Farm to Table: Nettle Meadow Farms

"When Europeans started settling the Adirondacks around the beginning of the 19th Century, a lot of farmland was sold to prospective farmers. It turns out that the people selling the land weren't giving the prospectors the full story: Adirondack land is mountainous, it's rocky and it's very hard to grow crops. Many settlers lost their shirts, and more literally, their farms. But those who persisted in those early days worked the land, struggled hard and managed to eek out a living." -Uncle Stretch, giving me a history lesson about the area surrounding Lake George.


We're not in the big city anymore.
While I'm sure cousin Sam has an alibi for the day of the $30 million Maple Heist* in Quebec, I'm fairly certain that his small-scale sugaring business can't help but benefit from the shortage: Montreal pretty much controls the market, so a bump on the chin to the tune of $30 million almost feels like Karmic justice for the little guy.

$30 million of syrup is a hell of a lot of liquid gold, but I'd rather not have to deal with a cabal that price fixes Maple syrup. Something stinks in Montreal. Just saying.

* I suspect Ottawa terrorist group and prog-rockers, Rush.

I believe it is important to have a direct connection with your food: a personal relationship with food makers, like Sam Caldwell of Bixby's Best Maple Syrup and Tim Smith from Community Greenhouse Partners, and relationships with the chefs, the vendors and the earth itself.

A great deal of what ended up on the table this year at my aunt's for Thanksgiving came directly from the ground.

It is also my privilege to get to know the chefs who make my food, Jill Vedaa, Jonathon Sawyer, David Wees.

Pest control.
And believe it's essential to get to know food vendors like Josh Epple from Drewes Brother's Meats or Gordon Edgar from Rainbow Grocery Cooperative.

Of course Gordon ("Zola") Edgar was the first person I sent a Facebook mesage to as soon as I had left Nettle Meadow Farm and got back to semi-civilization where there are cell phone towers.

"Just left Nettle Meadow, they send their regards. Aunt told them I was from SF and they asked about Rainbow. Worlds collide! Pretty cool!"

Nestled between garnet mines and Lake George, Nettle Meadow Farm looks like a Peter Jackson filming location on Google Maps (complete with plenty of goats and sheep).

Once past a sign boasting upstate New York's biggest pile of goat manure (an "attraction" I skipped, mercifully), we pulled down a dirt road leading to the farmhouse nestled amongst rough, rocky hillsides with large open pens dotted with livestock.

We were greeted by Lorraine Lambiase and Sheila Flanagan as well as their seasonal intern, who helped us select cheese for Thanksgiving dinner and patiently answered my probing questions about their cheese ripening room, mold inoculation, recipes and animals (most of this information is online, and they give tours).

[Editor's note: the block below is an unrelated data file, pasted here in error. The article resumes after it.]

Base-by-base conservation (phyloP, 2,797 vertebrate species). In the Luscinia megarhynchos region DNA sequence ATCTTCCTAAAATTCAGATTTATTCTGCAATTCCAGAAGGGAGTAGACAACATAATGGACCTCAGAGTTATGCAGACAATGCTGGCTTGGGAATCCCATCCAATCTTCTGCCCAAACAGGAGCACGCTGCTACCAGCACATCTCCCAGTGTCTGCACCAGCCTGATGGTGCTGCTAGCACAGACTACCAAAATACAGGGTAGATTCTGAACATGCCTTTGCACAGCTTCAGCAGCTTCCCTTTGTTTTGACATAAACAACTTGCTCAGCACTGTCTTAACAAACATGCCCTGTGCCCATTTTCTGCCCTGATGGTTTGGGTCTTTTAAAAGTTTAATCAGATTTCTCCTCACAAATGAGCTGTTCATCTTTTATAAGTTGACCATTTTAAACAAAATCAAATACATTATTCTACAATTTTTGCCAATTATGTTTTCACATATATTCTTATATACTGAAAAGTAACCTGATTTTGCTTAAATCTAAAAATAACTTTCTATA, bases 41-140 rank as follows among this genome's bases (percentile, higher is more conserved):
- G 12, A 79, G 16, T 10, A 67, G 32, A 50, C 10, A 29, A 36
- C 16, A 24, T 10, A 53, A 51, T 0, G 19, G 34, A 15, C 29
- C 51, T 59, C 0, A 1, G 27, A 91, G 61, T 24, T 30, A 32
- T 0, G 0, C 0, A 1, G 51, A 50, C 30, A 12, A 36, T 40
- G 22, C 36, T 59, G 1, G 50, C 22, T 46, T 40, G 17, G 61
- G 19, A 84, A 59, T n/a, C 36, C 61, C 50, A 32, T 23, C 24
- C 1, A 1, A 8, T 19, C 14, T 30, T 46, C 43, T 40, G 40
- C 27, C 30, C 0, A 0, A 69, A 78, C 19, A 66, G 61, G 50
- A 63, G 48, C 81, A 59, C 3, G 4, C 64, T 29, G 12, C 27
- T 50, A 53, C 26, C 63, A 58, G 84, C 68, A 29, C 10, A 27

We left the farm for Bolton Landing with several small packages of fresh chevres and fromages blanc along with their award winning washed-rind cheeses, the Kunik triple-créme made with goat and Jersey cow milk and the Three Sisters, which adds sheep's milk.

Of course, I probably fared better than many of my pals back in California. The Kunik and other Nettle Meadows' cheeses often sell out just before Thanksgiving (this year, we hear, Edgar was able to secure a secret stash of the cheese just prior to the holiday).

I ate the cheese right off the farm, and let it age a few days at ambient temperature. When I got back to San Francisco I bought another half wheel (at an eyeopening $32/lbs) which I knew would be a few weeks older than the version I ate in New York.

Three Sisters.
As a younger cheese, the Kunik has a creamy mouth feel that settles into a nutty, more complex version as it ages. The older version I ate had sharpened a bit, with still detectable herbal notes, savory grasses, and a hint of cilantro (possibly a sign of the cheese starting to turn*). I'm sure it differs from batch to batch, season to season.

The cheese held up due in no small part to the manner in which it was made, transported and cared for by my cheesemonger (really, cheesemongers, since Rainbow employs an entire dedicated and devoted team in the cheese department), but is delicate enough that under rough handling I could see it turning on the consumer very quickly.

* The basic life-cycle of a cheese: milk is introduced and contains fat, sugar and protein. The sugars are consumed by lactobacillus and converted to acids, which unroll the proteins like casein in cow's milk creating stretchy curds, or curdles the proteins in non-casein milks like sheep and goat. Eventually, nitrifying bacteria will penetrate the cheese and convert the acids to ammonia - this is cheese death. Ammonia renders a cheese inedible - a turned cheese will have a strong ammonia smell and taste bitter.

Kunik Triple-créme on sale at Rainbow Grocery Cooperative
Such is the way with cheese: it can be forgiving and it can be cruel. Making, transporting and storing is fraught with peril.

If you can get some Nettle Meadow Farms cheese from the source, Lorraine Lambiase and Sheila Flanagan, I urge you to do so. If you are out on the West Coast like me, well, the cheese is in good hands with Gordon Edgar and team.


Nettle Meadow Farm
484 S Johnsburg Rd
Warrensburg, NY
12885, USA

Rainbow Grocery Cooperative
1745 Folsom Street
San Francisco, CA
94103, USA


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